Paradigm Shifts, The New and The Old

(First published in The Huffigton Post March 11, 2014)

I assert in my book MEMEnomics that we are in a middle of an economic paradigm shift that started in 2005-06. Sometimes a dying economic system breathes life into its own values and metrics sending its most visible champions into a righteous frenzy. A dead cat’s bounce, so to speak that tries to convince fewer and fewer people that everything with the old system is fine. When it comes to our economy, the symptoms of the old system are disguised in rosy financial reports, record stock prices and home values hitting new highs. The pathologies are so deep we often confuse the narrow-mindedness of what financial reporters, CEOs, and CFOs tell us with real economic news. The type of news that matters most to Main Street which is experiencing record levels of poverty and a majority of a population that is one paycheck away from financial ruin. The old system has little empathy to the majority of Americans who have grown helpless and hopeless in their struggles against the current system. Wall Street and the world of finance have decoupled from Main Street and real productive output long ago, creating two vastly different Americas.

On the other hand, the emerging system is one that cares about the plight of the less fortunate. It disdains the pathologies of greed and resource manipulation and seeks to level the playing field in a more equitable and natural way. But, like the current system that took years to be defined and become the dominant narrative for American values, the new system will spend years in its embryonic phase before it reaches that critical tipping point. We are living in precarious times that will define our future for decades to come. Small changes to the current system no longer move our economy forward. As proven by the financial bailout, our government only extended the pathology of the current system.

We are in need for systemic change that requires deep structural reform to all of our institutions and it is not happening fast enough. This is the primary reason why the division in our country is so great. This battle between new and old will get uglier before it gets better.  These have historically been the patterns of paradigm shifts and without the pain and division culture seizes to be an open system.  Only open systems have the capacity to raise cultures to higher values.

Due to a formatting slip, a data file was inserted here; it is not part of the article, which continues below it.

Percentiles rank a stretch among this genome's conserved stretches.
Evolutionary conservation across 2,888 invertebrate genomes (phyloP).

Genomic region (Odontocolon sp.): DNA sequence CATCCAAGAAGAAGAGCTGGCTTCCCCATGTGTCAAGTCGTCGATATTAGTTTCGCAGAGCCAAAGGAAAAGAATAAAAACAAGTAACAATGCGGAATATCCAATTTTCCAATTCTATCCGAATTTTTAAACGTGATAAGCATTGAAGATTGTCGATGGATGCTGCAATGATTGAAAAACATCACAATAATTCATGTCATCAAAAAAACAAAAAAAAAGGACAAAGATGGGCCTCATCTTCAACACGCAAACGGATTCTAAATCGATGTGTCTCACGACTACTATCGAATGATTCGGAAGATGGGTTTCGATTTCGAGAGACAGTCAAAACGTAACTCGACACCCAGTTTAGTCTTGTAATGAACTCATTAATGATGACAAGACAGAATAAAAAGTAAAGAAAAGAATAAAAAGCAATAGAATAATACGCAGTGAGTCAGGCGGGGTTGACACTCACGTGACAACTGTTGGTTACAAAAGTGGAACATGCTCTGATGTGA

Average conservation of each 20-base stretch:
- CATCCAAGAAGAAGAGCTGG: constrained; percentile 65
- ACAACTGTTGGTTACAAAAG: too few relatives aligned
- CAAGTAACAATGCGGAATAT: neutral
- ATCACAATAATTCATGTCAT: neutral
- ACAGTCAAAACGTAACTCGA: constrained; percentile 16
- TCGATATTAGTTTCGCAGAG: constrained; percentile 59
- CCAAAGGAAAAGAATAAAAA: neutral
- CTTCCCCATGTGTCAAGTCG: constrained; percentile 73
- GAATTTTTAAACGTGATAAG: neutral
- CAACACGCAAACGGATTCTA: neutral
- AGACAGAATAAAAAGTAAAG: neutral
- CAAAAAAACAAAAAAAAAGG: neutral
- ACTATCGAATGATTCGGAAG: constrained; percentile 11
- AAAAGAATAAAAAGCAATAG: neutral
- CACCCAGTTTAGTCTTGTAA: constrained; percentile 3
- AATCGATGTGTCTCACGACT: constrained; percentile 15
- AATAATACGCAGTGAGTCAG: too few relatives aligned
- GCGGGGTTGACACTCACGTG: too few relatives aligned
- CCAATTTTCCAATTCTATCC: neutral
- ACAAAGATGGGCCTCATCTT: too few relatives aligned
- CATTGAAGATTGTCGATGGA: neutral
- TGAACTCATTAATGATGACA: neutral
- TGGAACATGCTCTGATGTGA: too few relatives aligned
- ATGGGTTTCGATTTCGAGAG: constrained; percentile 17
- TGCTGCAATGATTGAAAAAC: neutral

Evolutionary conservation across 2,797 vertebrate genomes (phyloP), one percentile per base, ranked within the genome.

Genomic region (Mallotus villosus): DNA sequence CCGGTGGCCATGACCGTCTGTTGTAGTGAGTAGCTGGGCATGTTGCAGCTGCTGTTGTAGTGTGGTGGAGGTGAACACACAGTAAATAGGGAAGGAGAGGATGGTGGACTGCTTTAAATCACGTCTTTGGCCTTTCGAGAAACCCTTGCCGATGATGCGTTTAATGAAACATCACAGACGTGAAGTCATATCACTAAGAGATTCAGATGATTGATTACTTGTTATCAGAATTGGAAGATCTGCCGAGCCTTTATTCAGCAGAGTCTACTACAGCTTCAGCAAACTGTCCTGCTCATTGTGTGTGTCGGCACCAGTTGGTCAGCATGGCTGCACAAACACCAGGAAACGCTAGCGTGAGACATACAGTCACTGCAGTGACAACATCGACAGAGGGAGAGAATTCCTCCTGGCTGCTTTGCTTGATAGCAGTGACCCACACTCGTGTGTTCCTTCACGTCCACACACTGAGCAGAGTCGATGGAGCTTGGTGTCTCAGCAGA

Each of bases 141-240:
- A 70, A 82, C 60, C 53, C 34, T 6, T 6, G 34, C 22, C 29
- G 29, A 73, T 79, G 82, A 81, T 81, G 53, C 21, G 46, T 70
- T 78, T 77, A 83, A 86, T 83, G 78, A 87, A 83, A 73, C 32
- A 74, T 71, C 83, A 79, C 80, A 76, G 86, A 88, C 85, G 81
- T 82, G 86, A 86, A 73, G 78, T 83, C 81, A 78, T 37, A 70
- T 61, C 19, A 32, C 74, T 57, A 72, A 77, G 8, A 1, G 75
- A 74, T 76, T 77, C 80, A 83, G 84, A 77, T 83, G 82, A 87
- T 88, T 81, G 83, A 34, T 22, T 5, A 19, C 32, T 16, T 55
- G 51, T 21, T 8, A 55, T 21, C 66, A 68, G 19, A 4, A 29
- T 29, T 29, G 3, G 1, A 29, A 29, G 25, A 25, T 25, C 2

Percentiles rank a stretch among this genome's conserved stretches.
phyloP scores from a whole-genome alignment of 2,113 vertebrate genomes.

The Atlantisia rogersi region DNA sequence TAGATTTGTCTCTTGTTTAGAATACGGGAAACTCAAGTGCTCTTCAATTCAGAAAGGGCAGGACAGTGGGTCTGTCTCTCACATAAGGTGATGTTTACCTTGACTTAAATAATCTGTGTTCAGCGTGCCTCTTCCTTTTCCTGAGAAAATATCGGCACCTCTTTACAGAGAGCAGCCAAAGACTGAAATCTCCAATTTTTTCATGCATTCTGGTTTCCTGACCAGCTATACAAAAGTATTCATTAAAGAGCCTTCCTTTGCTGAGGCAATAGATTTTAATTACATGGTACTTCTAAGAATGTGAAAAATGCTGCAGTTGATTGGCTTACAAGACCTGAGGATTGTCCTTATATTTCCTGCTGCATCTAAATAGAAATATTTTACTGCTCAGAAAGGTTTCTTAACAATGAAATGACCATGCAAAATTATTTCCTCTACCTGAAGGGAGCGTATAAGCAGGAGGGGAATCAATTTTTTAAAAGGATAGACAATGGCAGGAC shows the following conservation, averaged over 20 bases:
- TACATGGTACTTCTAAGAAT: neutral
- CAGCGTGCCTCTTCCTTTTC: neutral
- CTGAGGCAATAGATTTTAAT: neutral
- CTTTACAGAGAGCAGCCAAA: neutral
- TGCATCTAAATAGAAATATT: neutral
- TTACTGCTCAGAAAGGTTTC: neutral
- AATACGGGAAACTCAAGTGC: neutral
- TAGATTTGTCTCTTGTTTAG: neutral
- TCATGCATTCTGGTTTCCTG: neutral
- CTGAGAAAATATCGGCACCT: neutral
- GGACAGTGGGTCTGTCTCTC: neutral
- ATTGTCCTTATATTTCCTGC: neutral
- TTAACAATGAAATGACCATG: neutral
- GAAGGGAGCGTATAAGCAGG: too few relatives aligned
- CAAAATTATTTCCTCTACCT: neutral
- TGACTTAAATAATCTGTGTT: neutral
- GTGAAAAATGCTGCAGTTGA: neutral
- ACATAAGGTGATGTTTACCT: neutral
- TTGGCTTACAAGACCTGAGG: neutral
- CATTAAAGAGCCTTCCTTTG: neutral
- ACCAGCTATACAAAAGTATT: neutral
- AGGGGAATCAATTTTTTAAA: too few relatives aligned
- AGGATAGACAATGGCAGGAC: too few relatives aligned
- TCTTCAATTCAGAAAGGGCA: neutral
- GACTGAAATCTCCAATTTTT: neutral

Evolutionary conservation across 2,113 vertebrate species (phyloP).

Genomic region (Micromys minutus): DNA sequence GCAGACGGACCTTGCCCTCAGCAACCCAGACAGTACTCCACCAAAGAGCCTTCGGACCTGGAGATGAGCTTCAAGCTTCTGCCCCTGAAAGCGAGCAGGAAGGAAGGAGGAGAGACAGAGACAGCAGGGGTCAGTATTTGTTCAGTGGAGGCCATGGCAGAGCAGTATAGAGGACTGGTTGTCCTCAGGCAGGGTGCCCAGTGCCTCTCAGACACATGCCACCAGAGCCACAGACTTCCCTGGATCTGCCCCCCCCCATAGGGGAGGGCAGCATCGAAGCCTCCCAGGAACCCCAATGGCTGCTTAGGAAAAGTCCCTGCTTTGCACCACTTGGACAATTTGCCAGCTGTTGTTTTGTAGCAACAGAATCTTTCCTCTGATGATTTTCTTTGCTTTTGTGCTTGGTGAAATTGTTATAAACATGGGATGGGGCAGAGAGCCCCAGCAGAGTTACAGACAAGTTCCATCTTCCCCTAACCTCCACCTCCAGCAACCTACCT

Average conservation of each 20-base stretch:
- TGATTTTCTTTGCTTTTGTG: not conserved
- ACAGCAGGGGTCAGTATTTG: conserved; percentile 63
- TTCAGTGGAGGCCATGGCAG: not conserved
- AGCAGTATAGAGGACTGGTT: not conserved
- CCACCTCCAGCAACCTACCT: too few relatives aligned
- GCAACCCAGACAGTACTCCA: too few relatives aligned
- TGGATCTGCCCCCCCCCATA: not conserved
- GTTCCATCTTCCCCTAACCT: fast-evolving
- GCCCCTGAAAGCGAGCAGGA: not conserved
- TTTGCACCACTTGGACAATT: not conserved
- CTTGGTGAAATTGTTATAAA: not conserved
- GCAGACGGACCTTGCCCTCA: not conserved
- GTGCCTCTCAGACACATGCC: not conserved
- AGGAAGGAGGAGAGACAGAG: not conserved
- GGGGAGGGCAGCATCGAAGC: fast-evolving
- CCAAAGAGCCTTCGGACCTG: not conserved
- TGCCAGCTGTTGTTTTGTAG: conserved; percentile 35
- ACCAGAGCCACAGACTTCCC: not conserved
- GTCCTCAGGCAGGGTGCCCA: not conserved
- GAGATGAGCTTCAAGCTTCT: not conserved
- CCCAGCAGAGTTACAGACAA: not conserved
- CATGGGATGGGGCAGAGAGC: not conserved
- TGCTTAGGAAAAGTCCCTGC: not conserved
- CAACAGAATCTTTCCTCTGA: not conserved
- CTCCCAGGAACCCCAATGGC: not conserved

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While the new paradigm continues to be defined, the old paradigm continues to be a system of vacuous economic intuitions that are in crisis and becoming less relevant with every passing day. So while we wonder why the economic recovery has been so one-sided, here’s a reminder from Thomas Kuhn, the Harvard educated philosopher who originally coined the phrase Paradigm Shift:

The transition from a paradigm in crisis to a new one from which a new tradition of normal science can emerge is far from a cumulative process, one achieved by an articulation or extension of the old paradigm. Rather, it is a reconstruction that changes some of the field’s most elementary theoretical generalizations as well as many of its paradigm methods and applications. During the transition period, there will be a large but never complete overlap between the problems that can be solved by the old and by the new paradigm. But there will also be a decisive difference in the modes of solution. When the transition is complete, the profession would have changed its views of the field, its methods and its goals.